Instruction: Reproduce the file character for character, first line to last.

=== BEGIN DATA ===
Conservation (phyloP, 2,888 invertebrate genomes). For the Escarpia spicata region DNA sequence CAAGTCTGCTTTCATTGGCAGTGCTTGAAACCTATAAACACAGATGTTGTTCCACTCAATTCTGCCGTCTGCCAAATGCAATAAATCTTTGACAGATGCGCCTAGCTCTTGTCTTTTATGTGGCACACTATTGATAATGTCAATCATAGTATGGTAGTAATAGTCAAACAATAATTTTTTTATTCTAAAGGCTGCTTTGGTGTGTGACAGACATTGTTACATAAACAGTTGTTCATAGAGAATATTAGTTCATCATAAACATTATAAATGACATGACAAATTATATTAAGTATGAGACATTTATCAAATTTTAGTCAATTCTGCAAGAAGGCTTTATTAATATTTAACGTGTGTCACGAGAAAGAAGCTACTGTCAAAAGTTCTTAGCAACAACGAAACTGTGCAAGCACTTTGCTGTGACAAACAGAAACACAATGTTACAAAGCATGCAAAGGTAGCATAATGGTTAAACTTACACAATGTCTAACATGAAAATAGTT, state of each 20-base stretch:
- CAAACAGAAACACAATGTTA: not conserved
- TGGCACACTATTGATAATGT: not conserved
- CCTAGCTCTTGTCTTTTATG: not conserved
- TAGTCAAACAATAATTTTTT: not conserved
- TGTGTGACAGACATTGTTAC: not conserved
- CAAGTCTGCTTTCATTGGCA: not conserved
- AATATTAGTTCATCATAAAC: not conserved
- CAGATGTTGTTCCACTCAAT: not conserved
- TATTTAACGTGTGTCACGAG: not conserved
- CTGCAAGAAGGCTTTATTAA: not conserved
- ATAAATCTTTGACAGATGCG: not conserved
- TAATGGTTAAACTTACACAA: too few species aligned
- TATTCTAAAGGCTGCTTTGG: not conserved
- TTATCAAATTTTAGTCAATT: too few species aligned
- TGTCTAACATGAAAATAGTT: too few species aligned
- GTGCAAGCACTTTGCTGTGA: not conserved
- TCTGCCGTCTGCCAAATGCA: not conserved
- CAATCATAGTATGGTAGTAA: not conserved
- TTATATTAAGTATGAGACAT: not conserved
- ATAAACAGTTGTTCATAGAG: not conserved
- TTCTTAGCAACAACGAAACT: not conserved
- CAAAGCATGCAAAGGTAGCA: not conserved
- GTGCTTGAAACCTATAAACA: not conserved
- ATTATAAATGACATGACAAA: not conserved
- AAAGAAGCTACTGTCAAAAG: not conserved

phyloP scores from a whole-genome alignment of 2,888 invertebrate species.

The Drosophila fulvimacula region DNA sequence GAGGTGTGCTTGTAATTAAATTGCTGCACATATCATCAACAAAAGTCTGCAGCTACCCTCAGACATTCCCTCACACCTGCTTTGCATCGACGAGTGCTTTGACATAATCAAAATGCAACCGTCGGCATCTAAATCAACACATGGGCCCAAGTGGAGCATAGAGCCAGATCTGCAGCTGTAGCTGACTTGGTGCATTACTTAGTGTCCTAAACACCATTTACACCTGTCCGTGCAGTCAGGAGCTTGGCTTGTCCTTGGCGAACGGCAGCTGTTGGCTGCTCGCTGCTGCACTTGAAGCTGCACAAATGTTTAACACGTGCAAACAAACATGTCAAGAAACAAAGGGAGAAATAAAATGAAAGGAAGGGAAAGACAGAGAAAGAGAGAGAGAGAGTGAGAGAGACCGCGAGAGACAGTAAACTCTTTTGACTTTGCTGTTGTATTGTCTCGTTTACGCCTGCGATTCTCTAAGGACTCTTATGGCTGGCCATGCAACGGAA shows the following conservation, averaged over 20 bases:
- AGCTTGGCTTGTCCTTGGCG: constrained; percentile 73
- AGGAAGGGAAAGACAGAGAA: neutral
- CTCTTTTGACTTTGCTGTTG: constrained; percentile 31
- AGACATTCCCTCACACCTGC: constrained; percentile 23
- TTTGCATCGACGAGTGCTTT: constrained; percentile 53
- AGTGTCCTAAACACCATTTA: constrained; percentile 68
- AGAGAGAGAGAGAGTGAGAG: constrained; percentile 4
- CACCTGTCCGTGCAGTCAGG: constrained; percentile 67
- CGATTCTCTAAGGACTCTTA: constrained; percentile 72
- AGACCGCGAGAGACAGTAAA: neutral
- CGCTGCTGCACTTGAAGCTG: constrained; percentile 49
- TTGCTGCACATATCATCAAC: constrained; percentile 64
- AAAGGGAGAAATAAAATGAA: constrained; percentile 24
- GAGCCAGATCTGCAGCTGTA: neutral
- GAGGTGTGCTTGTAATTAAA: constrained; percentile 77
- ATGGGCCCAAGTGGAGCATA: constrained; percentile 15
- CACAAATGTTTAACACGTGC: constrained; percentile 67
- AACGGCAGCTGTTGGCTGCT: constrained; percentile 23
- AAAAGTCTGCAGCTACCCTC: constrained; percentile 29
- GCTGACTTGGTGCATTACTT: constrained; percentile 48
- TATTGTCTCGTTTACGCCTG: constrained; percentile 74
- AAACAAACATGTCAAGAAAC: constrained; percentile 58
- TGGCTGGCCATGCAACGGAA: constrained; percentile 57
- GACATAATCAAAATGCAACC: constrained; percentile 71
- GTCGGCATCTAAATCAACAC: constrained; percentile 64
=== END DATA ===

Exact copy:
Conservation (phyloP, 2,888 invertebrate genomes). For the Escarpia spicata region DNA sequence CAAGTCTGCTTTCATTGGCAGTGCTTGAAACCTATAAACACAGATGTTGTTCCACTCAATTCTGCCGTCTGCCAAATGCAATAAATCTTTGACAGATGCGCCTAGCTCTTGTCTTTTATGTGGCACACTATTGATAATGTCAATCATAGTATGGTAGTAATAGTCAAACAATAATTTTTTTATTCTAAAGGCTGCTTTGGTGTGTGACAGACATTGTTACATAAACAGTTGTTCATAGAGAATATTAGTTCATCATAAACATTATAAATGACATGACAAATTATATTAAGTATGAGACATTTATCAAATTTTAGTCAATTCTGCAAGAAGGCTTTATTAATATTTAACGTGTGTCACGAGAAAGAAGCTACTGTCAAAAGTTCTTAGCAACAACGAAACTGTGCAAGCACTTTGCTGTGACAAACAGAAACACAATGTTACAAAGCATGCAAAGGTAGCATAATGGTTAAACTTACACAATGTCTAACATGAAAATAGTT, state of each 20-base stretch:
- CAAACAGAAACACAATGTTA: not conserved
- TGGCACACTATTGATAATGT: not conserved
- CCTAGCTCTTGTCTTTTATG: not conserved
- TAGTCAAACAATAATTTTTT: not conserved
- TGTGTGACAGACATTGTTAC: not conserved
- CAAGTCTGCTTTCATTGGCA: not conserved
- AATATTAGTTCATCATAAAC: not conserved
- CAGATGTTGTTCCACTCAAT: not conserved
- TATTTAACGTGTGTCACGAG: not conserved
- CTGCAAGAAGGCTTTATTAA: not conserved
- ATAAATCTTTGACAGATGCG: not conserved
- TAATGGTTAAACTTACACAA: too few species aligned
- TATTCTAAAGGCTGCTTTGG: not conserved
- TTATCAAATTTTAGTCAATT: too few species aligned
- TGTCTAACATGAAAATAGTT: too few species aligned
- GTGCAAGCACTTTGCTGTGA: not conserved
- TCTGCCGTCTGCCAAATGCA: not conserved
- CAATCATAGTATGGTAGTAA: not conserved
- TTATATTAAGTATGAGACAT: not conserved
- ATAAACAGTTGTTCATAGAG: not conserved
- TTCTTAGCAACAACGAAACT: not conserved
- CAAAGCATGCAAAGGTAGCA: not conserved
- GTGCTTGAAACCTATAAACA: not conserved
- ATTATAAATGACATGACAAA: not conserved
- AAAGAAGCTACTGTCAAAAG: not conserved

phyloP scores from a whole-genome alignment of 2,888 invertebrate species.

The Drosophila fulvimacula region DNA sequence GAGGTGTGCTTGTAATTAAATTGCTGCACATATCATCAACAAAAGTCTGCAGCTACCCTCAGACATTCCCTCACACCTGCTTTGCATCGACGAGTGCTTTGACATAATCAAAATGCAACCGTCGGCATCTAAATCAACACATGGGCCCAAGTGGAGCATAGAGCCAGATCTGCAGCTGTAGCTGACTTGGTGCATTACTTAGTGTCCTAAACACCATTTACACCTGTCCGTGCAGTCAGGAGCTTGGCTTGTCCTTGGCGAACGGCAGCTGTTGGCTGCTCGCTGCTGCACTTGAAGCTGCACAAATGTTTAACACGTGCAAACAAACATGTCAAGAAACAAAGGGAGAAATAAAATGAAAGGAAGGGAAAGACAGAGAAAGAGAGAGAGAGAGTGAGAGAGACCGCGAGAGACAGTAAACTCTTTTGACTTTGCTGTTGTATTGTCTCGTTTACGCCTGCGATTCTCTAAGGACTCTTATGGCTGGCCATGCAACGGAA shows the following conservation, averaged over 20 bases:
- AGCTTGGCTTGTCCTTGGCG: constrained; percentile 73
- AGGAAGGGAAAGACAGAGAA: neutral
- CTCTTTTGACTTTGCTGTTG: constrained; percentile 31
- AGACATTCCCTCACACCTGC: constrained; percentile 23
- TTTGCATCGACGAGTGCTTT: constrained; percentile 53
- AGTGTCCTAAACACCATTTA: constrained; percentile 68
- AGAGAGAGAGAGAGTGAGAG: constrained; percentile 4
- CACCTGTCCGTGCAGTCAGG: constrained; percentile 67
- CGATTCTCTAAGGACTCTTA: constrained; percentile 72
- AGACCGCGAGAGACAGTAAA: neutral
- CGCTGCTGCACTTGAAGCTG: constrained; percentile 49
- TTGCTGCACATATCATCAAC: constrained; percentile 64
- AAAGGGAGAAATAAAATGAA: constrained; percentile 24
- GAGCCAGATCTGCAGCTGTA: neutral
- GAGGTGTGCTTGTAATTAAA: constrained; percentile 77
- ATGGGCCCAAGTGGAGCATA: constrained; percentile 15
- CACAAATGTTTAACACGTGC: constrained; percentile 67
- AACGGCAGCTGTTGGCTGCT: constrained; percentile 23
- AAAAGTCTGCAGCTACCCTC: constrained; percentile 29
- GCTGACTTGGTGCATTACTT: constrained; percentile 48
- TATTGTCTCGTTTACGCCTG: constrained; percentile 74
- AAACAAACATGTCAAGAAAC: constrained; percentile 58
- TGGCTGGCCATGCAACGGAA: constrained; percentile 57
- GACATAATCAAAATGCAACC: constrained; percentile 71
- GTCGGCATCTAAATCAACAC: constrained; percentile 64